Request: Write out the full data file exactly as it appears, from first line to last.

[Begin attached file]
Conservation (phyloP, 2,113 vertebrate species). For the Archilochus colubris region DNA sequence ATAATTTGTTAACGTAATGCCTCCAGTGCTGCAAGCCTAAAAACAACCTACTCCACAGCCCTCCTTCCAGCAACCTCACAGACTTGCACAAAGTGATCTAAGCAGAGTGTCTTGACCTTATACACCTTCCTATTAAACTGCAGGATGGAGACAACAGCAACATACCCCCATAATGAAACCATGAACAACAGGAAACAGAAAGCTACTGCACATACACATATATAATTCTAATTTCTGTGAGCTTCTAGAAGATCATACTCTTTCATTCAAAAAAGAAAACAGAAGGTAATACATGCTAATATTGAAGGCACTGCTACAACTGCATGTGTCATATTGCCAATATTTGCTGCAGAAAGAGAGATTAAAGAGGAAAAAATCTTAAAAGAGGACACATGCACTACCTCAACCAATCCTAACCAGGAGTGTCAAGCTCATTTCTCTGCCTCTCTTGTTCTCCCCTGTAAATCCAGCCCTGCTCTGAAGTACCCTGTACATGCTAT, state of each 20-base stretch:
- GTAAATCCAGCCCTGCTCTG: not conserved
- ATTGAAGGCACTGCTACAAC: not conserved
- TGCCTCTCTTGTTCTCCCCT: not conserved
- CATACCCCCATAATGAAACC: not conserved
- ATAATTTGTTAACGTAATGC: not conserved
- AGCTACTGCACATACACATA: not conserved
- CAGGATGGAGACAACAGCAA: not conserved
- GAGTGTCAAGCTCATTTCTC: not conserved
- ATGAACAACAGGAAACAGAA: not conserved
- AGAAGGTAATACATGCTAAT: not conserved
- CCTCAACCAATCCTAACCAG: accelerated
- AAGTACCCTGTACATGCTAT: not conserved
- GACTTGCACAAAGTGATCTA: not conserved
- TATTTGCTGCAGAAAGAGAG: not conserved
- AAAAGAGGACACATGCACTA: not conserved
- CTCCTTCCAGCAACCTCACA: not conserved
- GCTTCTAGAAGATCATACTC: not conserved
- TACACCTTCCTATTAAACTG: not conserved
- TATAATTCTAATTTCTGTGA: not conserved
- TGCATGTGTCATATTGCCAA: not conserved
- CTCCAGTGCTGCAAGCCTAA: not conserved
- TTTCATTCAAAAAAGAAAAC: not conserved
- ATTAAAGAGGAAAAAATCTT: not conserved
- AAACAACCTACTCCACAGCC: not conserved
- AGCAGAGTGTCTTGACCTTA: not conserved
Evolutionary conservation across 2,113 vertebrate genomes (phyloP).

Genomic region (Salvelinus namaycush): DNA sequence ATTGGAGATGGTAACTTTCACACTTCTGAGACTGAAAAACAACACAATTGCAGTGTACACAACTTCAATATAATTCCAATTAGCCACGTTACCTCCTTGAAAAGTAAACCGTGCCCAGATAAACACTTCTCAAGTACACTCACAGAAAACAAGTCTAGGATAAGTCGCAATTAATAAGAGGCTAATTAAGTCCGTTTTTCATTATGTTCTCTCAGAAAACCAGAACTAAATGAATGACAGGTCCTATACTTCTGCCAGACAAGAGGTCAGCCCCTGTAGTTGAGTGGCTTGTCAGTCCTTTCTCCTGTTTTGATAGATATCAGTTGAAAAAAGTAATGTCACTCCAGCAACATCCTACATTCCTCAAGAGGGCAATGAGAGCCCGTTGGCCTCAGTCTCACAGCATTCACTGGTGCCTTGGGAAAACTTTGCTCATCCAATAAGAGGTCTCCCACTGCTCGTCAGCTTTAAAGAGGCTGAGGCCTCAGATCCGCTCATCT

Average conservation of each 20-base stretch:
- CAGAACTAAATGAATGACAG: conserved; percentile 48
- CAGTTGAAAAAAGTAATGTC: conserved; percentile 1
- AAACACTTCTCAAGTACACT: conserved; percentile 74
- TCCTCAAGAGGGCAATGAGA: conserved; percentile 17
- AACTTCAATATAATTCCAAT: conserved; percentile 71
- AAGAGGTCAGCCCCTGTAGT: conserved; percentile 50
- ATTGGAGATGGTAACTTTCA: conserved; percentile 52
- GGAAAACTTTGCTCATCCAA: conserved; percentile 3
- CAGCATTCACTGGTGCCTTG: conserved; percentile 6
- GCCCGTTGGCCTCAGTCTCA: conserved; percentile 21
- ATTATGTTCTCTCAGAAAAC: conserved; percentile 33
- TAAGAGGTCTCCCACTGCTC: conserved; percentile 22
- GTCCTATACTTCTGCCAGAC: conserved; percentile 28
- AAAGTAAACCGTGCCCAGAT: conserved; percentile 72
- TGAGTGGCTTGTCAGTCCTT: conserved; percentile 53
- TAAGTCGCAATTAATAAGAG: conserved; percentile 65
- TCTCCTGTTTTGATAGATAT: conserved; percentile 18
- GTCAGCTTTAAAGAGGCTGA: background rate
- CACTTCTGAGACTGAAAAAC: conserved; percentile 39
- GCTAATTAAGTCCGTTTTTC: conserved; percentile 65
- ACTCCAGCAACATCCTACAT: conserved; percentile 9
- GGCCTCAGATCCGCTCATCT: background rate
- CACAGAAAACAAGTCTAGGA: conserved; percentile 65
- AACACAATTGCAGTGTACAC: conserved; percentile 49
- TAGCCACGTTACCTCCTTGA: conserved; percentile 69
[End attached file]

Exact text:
Conservation (phyloP, 2,113 vertebrate species). For the Archilochus colubris region DNA sequence ATAATTTGTTAACGTAATGCCTCCAGTGCTGCAAGCCTAAAAACAACCTACTCCACAGCCCTCCTTCCAGCAACCTCACAGACTTGCACAAAGTGATCTAAGCAGAGTGTCTTGACCTTATACACCTTCCTATTAAACTGCAGGATGGAGACAACAGCAACATACCCCCATAATGAAACCATGAACAACAGGAAACAGAAAGCTACTGCACATACACATATATAATTCTAATTTCTGTGAGCTTCTAGAAGATCATACTCTTTCATTCAAAAAAGAAAACAGAAGGTAATACATGCTAATATTGAAGGCACTGCTACAACTGCATGTGTCATATTGCCAATATTTGCTGCAGAAAGAGAGATTAAAGAGGAAAAAATCTTAAAAGAGGACACATGCACTACCTCAACCAATCCTAACCAGGAGTGTCAAGCTCATTTCTCTGCCTCTCTTGTTCTCCCCTGTAAATCCAGCCCTGCTCTGAAGTACCCTGTACATGCTAT, state of each 20-base stretch:
- GTAAATCCAGCCCTGCTCTG: not conserved
- ATTGAAGGCACTGCTACAAC: not conserved
- TGCCTCTCTTGTTCTCCCCT: not conserved
- CATACCCCCATAATGAAACC: not conserved
- ATAATTTGTTAACGTAATGC: not conserved
- AGCTACTGCACATACACATA: not conserved
- CAGGATGGAGACAACAGCAA: not conserved
- GAGTGTCAAGCTCATTTCTC: not conserved
- ATGAACAACAGGAAACAGAA: not conserved
- AGAAGGTAATACATGCTAAT: not conserved
- CCTCAACCAATCCTAACCAG: accelerated
- AAGTACCCTGTACATGCTAT: not conserved
- GACTTGCACAAAGTGATCTA: not conserved
- TATTTGCTGCAGAAAGAGAG: not conserved
- AAAAGAGGACACATGCACTA: not conserved
- CTCCTTCCAGCAACCTCACA: not conserved
- GCTTCTAGAAGATCATACTC: not conserved
- TACACCTTCCTATTAAACTG: not conserved
- TATAATTCTAATTTCTGTGA: not conserved
- TGCATGTGTCATATTGCCAA: not conserved
- CTCCAGTGCTGCAAGCCTAA: not conserved
- TTTCATTCAAAAAAGAAAAC: not conserved
- ATTAAAGAGGAAAAAATCTT: not conserved
- AAACAACCTACTCCACAGCC: not conserved
- AGCAGAGTGTCTTGACCTTA: not conserved
Evolutionary conservation across 2,113 vertebrate genomes (phyloP).

Genomic region (Salvelinus namaycush): DNA sequence ATTGGAGATGGTAACTTTCACACTTCTGAGACTGAAAAACAACACAATTGCAGTGTACACAACTTCAATATAATTCCAATTAGCCACGTTACCTCCTTGAAAAGTAAACCGTGCCCAGATAAACACTTCTCAAGTACACTCACAGAAAACAAGTCTAGGATAAGTCGCAATTAATAAGAGGCTAATTAAGTCCGTTTTTCATTATGTTCTCTCAGAAAACCAGAACTAAATGAATGACAGGTCCTATACTTCTGCCAGACAAGAGGTCAGCCCCTGTAGTTGAGTGGCTTGTCAGTCCTTTCTCCTGTTTTGATAGATATCAGTTGAAAAAAGTAATGTCACTCCAGCAACATCCTACATTCCTCAAGAGGGCAATGAGAGCCCGTTGGCCTCAGTCTCACAGCATTCACTGGTGCCTTGGGAAAACTTTGCTCATCCAATAAGAGGTCTCCCACTGCTCGTCAGCTTTAAAGAGGCTGAGGCCTCAGATCCGCTCATCT

Average conservation of each 20-base stretch:
- CAGAACTAAATGAATGACAG: conserved; percentile 48
- CAGTTGAAAAAAGTAATGTC: conserved; percentile 1
- AAACACTTCTCAAGTACACT: conserved; percentile 74
- TCCTCAAGAGGGCAATGAGA: conserved; percentile 17
- AACTTCAATATAATTCCAAT: conserved; percentile 71
- AAGAGGTCAGCCCCTGTAGT: conserved; percentile 50
- ATTGGAGATGGTAACTTTCA: conserved; percentile 52
- GGAAAACTTTGCTCATCCAA: conserved; percentile 3
- CAGCATTCACTGGTGCCTTG: conserved; percentile 6
- GCCCGTTGGCCTCAGTCTCA: conserved; percentile 21
- ATTATGTTCTCTCAGAAAAC: conserved; percentile 33
- TAAGAGGTCTCCCACTGCTC: conserved; percentile 22
- GTCCTATACTTCTGCCAGAC: conserved; percentile 28
- AAAGTAAACCGTGCCCAGAT: conserved; percentile 72
- TGAGTGGCTTGTCAGTCCTT: conserved; percentile 53
- TAAGTCGCAATTAATAAGAG: conserved; percentile 65
- TCTCCTGTTTTGATAGATAT: conserved; percentile 18
- GTCAGCTTTAAAGAGGCTGA: background rate
- CACTTCTGAGACTGAAAAAC: conserved; percentile 39
- GCTAATTAAGTCCGTTTTTC: conserved; percentile 65
- ACTCCAGCAACATCCTACAT: conserved; percentile 9
- GGCCTCAGATCCGCTCATCT: background rate
- CACAGAAAACAAGTCTAGGA: conserved; percentile 65
- AACACAATTGCAGTGTACAC: conserved; percentile 49
- TAGCCACGTTACCTCCTTGA: conserved; percentile 69